I love the story of creation. Some well meaning people, even in our churches, excuse creation. They think some combination of evolution and God’s hand in it is probably more accurate. You can’t argue with all that science.
I disagree. Personally, I think the fact that I don’t understand how God does something makes it that much more plausible. After all, I don’t really even understand my own body most of the time. Somewhere I heard this, “If God were small enough for me to understand, He would not be big enough for me to worship.” This applies to creation. At least, for me it does.
I love that God spoke and it happened. “Let there be light… and there was light.” He makes it sound so easy. For Him it was. For Him it should be. Incidentally, He created light on day one, but didn’t create the sun, moon and stars until day four. He created light without a source. Try wrapping your head around that one.
But when it came to people, God came down.
“Then the Lord God formed man of the dust of the ground, and breathed into his nostrils the breath of life; and man became a living being.” (Genesis 2:7)
Why? Why would an all powerful God who spoke the whole universe into existence come down to earth and get His hands dirty making man? I think it’s because man means something more to Him. If you keep reading about creation, you will see that God made a special garden for man, He gave him specific responsibilities, and He gave him a lot of freedom and one command.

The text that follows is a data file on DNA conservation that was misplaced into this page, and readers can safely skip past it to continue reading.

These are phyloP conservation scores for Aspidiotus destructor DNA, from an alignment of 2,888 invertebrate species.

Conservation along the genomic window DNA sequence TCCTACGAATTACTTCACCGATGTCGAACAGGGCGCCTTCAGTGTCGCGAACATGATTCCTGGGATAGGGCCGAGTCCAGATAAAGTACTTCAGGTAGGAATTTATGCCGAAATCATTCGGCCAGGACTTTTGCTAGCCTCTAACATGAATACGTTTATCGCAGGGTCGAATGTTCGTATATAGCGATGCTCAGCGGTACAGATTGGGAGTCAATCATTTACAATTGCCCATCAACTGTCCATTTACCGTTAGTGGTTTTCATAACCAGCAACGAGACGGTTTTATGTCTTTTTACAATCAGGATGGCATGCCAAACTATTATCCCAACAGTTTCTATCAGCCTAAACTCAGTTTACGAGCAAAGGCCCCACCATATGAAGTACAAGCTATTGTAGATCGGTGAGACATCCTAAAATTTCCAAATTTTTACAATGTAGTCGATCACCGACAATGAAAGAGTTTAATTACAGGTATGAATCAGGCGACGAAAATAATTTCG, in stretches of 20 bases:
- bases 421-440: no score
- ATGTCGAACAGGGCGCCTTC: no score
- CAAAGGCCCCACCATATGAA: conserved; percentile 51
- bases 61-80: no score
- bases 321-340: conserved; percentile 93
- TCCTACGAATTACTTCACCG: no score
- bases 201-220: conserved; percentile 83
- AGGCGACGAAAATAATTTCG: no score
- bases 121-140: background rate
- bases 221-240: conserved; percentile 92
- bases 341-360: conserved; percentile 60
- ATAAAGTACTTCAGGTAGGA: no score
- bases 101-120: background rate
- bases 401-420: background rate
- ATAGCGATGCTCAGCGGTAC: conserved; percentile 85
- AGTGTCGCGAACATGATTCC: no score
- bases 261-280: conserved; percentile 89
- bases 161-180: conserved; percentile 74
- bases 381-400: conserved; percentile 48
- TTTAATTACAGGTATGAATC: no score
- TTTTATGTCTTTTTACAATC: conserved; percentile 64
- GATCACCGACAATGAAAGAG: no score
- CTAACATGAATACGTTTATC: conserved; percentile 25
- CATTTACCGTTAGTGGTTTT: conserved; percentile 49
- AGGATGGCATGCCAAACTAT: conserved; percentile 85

And He came down and walked with Adam and Eve. He created man to have a relationship with Him.
I have been studying the story of Jonah. One of the things that stands out to me is that God commands the creation at every turn. He controls the storm, He controls the great fish– maybe even created it just for this purpose– He causes a plant to grow, He brings a worm to eat the plant.
But He does not control Jonah. Jonah has free will. Of course, God gives Jonah a command, but Jonah runs. And even after his experience with the fish, he goes to Nineveh, but his attitude is all wrong.
God speaks to him. He works with him. He shows great compassion on Jonah. It seems to me that God wants Jonah to understand His great love for people. And He still loves Jonah, even when he really doesn’t get it.
You can see God coming down and getting His hands dirty with man all through the Bible. Ultimately, He comes down as Jesus Christ. He did not come down to save the monkeys or the trees or the snowy owls.
He came for mankind, the creation of His hands, the ones that He loves.